The need for whistleblowing hopefully won’t arise in your company, but if it does you should have an understanding of what might be involved. As an employer it’s important to have a whistleblowing policy in place to help you to deal with the situation quickly and correctly. We can create this with you and guide you through it, but it’s also important that you have some knowledge about of what this area of law is about.
Whistleblowing – the basics
To blow the whistle, an employee must believe the information they are disclosing shows one of the following has occurred, is occurring or is likely to occur:
- A criminal offence
- Breach of a legal obligation
- Miscarriage of justice
- Danger to the health and safety of an individual
- Damage to the environment
- Deliberate concealing of information about any of the above
Employees are protected against dismissal for whistleblowing, and workers and employees are protected against detriment, and this is regardless of how long they’ve been working for you. If they are dismissed, they can claim for unfair dismissal. There is no longer a need for disclosure to be made in “good faith” either and compensation for whistleblowing claims is unlimited, which has lead to a rise in claims in this area.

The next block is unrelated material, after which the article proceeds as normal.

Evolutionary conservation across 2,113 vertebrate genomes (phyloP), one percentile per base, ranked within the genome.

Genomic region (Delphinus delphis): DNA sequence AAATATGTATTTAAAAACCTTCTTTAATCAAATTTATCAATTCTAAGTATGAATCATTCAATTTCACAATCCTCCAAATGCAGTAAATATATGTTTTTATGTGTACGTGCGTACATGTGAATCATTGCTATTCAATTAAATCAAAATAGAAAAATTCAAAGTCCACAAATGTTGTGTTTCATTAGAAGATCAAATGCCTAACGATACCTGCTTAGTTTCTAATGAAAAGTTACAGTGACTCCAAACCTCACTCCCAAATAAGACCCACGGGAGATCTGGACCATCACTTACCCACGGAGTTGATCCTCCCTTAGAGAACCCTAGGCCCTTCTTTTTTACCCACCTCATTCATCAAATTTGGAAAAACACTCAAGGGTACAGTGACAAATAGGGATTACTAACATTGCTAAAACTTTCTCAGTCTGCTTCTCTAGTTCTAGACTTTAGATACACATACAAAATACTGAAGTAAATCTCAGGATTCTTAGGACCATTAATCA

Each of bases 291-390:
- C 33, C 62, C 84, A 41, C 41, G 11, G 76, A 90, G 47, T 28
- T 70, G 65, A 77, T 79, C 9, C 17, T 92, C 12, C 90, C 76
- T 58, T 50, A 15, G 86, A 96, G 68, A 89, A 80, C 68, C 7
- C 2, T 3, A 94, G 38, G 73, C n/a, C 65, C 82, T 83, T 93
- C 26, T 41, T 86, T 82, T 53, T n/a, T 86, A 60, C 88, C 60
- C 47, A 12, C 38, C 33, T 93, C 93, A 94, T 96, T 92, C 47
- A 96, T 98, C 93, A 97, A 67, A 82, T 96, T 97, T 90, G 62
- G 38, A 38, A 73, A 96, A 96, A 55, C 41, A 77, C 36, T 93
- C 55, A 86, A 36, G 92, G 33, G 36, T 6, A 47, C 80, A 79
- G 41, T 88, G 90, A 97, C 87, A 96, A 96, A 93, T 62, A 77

So it’s really important that you have procedures in place to handle this type of issue. This encourages your staff to come forward if there is a problem, which in turn can allow you to deal with it internally, protecting your business and your reputation. Our team are happy to talk you through all of this in more detail if you have any concerns about whistleblowing.
The question of where the boundary lies between an employer’s need to monitor staff and an employee’s right to privacy has once again landed at the European Court of Human Rights’ door.
The end of last month saw the Employment Appeal Tribunal rule that an employer had unfairly dismissed an employee for failing to present evidence of their right to work.